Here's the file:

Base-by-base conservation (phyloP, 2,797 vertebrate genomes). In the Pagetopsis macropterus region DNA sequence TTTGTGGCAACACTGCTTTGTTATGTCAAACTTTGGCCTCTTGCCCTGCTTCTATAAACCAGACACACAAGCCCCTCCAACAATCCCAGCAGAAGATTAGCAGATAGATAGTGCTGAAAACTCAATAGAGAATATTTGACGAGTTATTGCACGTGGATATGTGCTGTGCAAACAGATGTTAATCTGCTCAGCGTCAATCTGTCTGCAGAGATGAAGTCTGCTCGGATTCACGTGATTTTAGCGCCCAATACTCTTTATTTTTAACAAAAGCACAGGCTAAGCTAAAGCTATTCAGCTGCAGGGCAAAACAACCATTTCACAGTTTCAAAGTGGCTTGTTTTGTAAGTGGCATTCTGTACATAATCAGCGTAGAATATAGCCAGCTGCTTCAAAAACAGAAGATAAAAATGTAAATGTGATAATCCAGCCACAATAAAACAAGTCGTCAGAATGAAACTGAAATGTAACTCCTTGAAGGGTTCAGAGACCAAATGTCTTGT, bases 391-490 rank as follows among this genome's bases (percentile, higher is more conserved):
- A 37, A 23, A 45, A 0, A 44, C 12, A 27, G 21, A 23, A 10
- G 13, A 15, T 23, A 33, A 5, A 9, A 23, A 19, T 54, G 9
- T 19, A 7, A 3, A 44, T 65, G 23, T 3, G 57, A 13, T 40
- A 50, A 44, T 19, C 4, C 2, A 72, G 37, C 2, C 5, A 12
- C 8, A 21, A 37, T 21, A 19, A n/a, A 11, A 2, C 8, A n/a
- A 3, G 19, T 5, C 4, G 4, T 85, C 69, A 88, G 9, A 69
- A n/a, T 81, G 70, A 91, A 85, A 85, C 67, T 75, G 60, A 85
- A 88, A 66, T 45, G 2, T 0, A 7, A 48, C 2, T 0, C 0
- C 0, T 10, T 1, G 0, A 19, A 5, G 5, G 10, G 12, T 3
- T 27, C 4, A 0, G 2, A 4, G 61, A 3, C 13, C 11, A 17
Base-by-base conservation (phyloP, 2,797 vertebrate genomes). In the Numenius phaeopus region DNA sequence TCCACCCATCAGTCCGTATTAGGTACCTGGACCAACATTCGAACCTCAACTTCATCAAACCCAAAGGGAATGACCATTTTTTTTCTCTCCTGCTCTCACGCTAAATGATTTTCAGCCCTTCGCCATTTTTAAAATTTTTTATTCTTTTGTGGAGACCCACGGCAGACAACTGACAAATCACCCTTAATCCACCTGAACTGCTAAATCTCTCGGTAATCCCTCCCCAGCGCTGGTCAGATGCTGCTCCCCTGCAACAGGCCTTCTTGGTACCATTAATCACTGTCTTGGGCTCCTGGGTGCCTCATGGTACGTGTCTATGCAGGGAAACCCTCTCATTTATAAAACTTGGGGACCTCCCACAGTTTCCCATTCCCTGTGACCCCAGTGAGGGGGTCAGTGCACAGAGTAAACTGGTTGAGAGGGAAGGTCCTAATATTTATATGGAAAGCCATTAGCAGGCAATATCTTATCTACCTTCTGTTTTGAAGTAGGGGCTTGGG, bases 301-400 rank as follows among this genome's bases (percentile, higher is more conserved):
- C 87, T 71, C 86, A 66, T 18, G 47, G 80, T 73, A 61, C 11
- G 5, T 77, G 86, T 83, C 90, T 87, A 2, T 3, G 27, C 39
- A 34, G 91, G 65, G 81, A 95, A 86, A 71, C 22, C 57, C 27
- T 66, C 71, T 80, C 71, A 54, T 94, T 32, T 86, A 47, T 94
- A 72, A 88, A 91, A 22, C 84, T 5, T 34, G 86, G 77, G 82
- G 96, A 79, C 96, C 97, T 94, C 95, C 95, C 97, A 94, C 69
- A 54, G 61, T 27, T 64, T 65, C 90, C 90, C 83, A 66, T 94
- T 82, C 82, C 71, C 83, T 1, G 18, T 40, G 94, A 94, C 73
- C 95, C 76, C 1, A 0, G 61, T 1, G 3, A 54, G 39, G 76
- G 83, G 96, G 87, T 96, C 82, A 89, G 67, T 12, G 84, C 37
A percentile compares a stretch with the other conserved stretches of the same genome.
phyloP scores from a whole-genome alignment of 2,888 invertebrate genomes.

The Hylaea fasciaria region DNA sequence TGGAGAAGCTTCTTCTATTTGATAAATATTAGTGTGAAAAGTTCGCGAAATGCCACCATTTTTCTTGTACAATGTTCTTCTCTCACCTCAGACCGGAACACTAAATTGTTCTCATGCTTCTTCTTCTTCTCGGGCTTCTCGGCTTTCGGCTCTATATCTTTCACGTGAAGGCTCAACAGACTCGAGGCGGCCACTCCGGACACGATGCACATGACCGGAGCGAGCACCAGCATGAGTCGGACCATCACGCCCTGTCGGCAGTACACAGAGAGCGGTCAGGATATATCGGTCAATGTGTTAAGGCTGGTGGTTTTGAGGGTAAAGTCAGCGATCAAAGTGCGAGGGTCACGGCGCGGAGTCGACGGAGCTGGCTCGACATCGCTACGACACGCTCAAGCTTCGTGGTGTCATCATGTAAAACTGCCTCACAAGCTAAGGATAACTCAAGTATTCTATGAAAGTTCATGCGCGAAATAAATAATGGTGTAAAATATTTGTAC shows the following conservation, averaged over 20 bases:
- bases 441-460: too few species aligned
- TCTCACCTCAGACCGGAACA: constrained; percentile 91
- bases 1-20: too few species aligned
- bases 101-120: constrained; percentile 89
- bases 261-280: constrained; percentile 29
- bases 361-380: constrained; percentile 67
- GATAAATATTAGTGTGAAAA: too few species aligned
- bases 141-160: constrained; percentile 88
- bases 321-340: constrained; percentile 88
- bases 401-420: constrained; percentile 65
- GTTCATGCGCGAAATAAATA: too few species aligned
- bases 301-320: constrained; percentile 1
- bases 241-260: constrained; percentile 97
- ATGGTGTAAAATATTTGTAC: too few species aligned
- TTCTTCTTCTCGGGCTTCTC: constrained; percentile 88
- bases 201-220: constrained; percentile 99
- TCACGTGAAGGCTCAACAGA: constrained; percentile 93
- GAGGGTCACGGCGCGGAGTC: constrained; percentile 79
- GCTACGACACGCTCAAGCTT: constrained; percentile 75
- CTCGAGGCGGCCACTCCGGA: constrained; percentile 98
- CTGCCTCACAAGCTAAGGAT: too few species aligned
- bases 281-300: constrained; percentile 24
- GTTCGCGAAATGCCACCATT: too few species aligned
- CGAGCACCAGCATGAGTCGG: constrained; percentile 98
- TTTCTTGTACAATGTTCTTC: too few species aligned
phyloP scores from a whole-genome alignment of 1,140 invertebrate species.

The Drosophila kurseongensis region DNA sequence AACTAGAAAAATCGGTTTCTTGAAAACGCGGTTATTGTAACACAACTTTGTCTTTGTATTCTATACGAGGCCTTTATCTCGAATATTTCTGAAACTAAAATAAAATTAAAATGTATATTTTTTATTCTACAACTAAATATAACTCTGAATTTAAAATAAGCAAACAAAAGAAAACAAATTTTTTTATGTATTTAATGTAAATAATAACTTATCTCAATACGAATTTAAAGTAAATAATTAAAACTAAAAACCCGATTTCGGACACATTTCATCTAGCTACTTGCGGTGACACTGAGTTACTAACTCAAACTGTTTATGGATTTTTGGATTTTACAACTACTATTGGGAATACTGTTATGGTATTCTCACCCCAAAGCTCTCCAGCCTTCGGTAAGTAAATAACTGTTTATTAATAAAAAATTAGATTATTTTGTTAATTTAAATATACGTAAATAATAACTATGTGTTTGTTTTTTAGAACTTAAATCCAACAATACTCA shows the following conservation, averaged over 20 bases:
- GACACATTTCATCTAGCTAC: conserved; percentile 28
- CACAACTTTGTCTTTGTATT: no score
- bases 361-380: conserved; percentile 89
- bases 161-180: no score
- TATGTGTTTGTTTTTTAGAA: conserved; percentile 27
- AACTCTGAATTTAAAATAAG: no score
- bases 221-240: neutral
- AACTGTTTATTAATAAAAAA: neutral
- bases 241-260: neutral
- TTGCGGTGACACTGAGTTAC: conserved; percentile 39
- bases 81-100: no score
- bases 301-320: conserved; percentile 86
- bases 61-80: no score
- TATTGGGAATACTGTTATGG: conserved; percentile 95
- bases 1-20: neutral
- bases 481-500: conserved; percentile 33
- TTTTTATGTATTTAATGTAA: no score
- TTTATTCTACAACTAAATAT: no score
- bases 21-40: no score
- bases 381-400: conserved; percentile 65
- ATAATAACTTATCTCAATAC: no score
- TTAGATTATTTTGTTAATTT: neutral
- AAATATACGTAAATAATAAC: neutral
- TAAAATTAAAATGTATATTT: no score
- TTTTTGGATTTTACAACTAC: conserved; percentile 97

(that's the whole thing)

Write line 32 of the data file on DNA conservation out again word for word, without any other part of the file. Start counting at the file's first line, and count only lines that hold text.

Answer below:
- GATAAATATTAGTGTGAAAA: too few species aligned